To explore the proteomics of the SLOS rat model, the UB researchers, led by co-corresponding author Jun Qu, associate professor in the Department of Pharmaceutical Sciences, School of Pharmacy and Pharmaceutical Sciences, and the Department of Ophthalmology, used ion-current-based proteomic profiling, a relatively new and sophisticated methodology for studying proteins.
“This paper demonstrates that ion-current-based proteomic profiling is superior to conventional methods and could be broadly applicable to more common diseases, such as diabetes, cardiovascular disease, Alzheimer’s disease and age-related macular degeneration,” says Fliesler.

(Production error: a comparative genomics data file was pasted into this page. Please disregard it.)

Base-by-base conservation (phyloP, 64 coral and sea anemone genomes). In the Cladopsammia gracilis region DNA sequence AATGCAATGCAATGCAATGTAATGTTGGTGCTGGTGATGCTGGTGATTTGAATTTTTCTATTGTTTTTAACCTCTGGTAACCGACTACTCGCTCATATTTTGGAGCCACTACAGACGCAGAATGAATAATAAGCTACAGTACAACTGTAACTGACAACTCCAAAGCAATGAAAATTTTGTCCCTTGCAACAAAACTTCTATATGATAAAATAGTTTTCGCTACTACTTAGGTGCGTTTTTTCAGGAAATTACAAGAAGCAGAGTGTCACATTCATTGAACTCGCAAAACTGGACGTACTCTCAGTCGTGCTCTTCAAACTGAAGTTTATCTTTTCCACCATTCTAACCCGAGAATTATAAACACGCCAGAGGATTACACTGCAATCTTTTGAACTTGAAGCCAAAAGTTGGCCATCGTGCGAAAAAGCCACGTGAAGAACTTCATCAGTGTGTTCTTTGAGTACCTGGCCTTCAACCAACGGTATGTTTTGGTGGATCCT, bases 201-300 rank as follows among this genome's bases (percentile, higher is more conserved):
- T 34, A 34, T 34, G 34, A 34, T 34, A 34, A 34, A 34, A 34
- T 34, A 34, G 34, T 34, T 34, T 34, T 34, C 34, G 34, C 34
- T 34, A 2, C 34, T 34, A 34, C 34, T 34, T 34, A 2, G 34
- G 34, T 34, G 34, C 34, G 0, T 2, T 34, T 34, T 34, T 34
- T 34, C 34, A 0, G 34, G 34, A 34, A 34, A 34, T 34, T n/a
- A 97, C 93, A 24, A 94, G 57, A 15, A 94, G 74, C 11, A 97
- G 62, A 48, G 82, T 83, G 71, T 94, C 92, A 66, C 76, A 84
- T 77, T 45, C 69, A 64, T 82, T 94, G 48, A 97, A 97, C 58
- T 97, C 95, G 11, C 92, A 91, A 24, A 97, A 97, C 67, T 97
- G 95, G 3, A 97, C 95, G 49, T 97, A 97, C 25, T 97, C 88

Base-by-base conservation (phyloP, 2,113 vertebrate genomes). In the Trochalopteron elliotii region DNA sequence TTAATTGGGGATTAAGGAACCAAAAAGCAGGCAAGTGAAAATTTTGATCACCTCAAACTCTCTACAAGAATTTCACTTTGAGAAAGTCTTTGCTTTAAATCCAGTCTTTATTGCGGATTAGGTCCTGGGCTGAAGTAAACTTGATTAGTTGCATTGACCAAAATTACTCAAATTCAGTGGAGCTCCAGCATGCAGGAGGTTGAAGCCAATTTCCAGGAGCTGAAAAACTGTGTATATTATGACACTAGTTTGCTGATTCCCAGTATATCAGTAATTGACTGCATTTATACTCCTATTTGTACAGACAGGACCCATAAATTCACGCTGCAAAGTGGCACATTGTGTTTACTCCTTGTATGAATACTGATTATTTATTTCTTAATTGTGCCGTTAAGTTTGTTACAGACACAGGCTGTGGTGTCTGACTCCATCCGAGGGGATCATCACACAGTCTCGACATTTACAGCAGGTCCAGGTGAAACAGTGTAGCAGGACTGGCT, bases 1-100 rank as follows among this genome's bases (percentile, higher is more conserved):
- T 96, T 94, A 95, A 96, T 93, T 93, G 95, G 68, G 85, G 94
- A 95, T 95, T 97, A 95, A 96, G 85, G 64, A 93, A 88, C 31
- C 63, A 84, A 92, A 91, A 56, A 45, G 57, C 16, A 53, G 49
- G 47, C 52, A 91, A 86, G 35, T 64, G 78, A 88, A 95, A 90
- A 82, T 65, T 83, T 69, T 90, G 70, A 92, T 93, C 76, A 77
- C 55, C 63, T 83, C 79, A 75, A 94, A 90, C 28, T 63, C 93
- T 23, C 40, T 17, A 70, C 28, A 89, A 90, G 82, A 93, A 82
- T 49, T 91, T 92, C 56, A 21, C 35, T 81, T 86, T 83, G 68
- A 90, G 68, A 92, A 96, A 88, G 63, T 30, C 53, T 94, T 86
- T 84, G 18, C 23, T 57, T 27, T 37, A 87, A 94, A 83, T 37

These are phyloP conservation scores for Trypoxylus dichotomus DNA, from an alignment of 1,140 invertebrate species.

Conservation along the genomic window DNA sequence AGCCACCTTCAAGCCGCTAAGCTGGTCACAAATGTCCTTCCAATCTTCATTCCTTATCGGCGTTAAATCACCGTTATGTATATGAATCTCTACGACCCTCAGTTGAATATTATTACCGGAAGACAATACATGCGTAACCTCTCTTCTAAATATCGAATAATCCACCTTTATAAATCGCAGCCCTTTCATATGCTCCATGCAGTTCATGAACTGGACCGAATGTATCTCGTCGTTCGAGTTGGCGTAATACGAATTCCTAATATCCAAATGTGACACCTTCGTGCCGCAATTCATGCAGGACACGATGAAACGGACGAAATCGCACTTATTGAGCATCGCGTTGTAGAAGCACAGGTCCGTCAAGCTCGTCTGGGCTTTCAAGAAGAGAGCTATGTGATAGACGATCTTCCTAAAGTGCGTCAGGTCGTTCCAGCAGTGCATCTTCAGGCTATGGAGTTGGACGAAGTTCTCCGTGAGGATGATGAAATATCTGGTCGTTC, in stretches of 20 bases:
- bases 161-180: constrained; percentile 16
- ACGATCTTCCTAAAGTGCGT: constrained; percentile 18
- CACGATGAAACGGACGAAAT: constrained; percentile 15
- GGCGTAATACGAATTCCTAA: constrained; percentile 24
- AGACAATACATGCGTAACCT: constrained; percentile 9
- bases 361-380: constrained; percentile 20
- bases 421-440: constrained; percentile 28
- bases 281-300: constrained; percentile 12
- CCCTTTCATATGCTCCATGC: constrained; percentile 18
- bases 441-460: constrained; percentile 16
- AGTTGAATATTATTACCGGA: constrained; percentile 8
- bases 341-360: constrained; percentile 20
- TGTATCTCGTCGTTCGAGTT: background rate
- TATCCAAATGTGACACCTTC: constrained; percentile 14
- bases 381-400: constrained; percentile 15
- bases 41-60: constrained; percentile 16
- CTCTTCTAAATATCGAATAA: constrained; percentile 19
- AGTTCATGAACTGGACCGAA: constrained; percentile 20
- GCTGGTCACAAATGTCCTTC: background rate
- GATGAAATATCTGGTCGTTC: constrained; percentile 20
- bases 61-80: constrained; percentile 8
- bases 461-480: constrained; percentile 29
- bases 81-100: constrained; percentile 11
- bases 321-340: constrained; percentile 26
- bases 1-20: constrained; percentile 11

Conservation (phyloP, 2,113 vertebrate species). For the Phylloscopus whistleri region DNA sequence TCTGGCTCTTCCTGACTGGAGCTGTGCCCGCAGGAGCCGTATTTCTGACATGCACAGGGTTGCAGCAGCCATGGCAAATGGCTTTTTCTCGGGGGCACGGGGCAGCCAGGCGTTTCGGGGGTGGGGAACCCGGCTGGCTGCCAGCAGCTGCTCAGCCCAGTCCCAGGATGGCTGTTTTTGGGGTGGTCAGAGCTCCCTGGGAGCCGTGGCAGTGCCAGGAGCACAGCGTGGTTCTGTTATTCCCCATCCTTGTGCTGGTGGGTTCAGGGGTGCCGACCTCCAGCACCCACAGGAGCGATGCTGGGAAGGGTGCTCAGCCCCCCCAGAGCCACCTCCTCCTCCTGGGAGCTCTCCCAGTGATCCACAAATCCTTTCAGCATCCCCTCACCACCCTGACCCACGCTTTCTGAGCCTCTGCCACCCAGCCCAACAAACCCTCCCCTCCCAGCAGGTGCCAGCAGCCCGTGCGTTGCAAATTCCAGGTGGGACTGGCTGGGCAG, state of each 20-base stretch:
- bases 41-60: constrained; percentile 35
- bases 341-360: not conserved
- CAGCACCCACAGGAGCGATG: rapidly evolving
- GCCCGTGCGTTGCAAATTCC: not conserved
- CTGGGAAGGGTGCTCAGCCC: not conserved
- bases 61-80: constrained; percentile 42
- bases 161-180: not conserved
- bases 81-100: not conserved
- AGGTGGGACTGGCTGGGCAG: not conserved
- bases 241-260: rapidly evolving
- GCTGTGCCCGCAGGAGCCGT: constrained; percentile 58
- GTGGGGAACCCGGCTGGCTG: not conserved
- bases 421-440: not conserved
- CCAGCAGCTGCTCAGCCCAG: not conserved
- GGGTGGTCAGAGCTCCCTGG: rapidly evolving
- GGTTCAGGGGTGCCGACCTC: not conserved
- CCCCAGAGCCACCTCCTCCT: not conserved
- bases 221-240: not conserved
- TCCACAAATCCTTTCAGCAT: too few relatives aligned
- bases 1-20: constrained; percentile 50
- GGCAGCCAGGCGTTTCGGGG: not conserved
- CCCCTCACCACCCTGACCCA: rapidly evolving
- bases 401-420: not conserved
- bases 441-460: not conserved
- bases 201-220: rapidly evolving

Proteomic profiling is a method of studying differences in protein expression. Qu’s lab is one of the national leaders in proteomic profiling on a large scale. The sophisticated methodology he and colleagues have developed was a key factor in the success of this research. The technique provides coverage for many more proteins than conventional techniques, especially for numerous membrane-associated retina proteins.
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“Through the collaboration with UB, I got the first IRB approval for acquiring human tissues for our experiment.”
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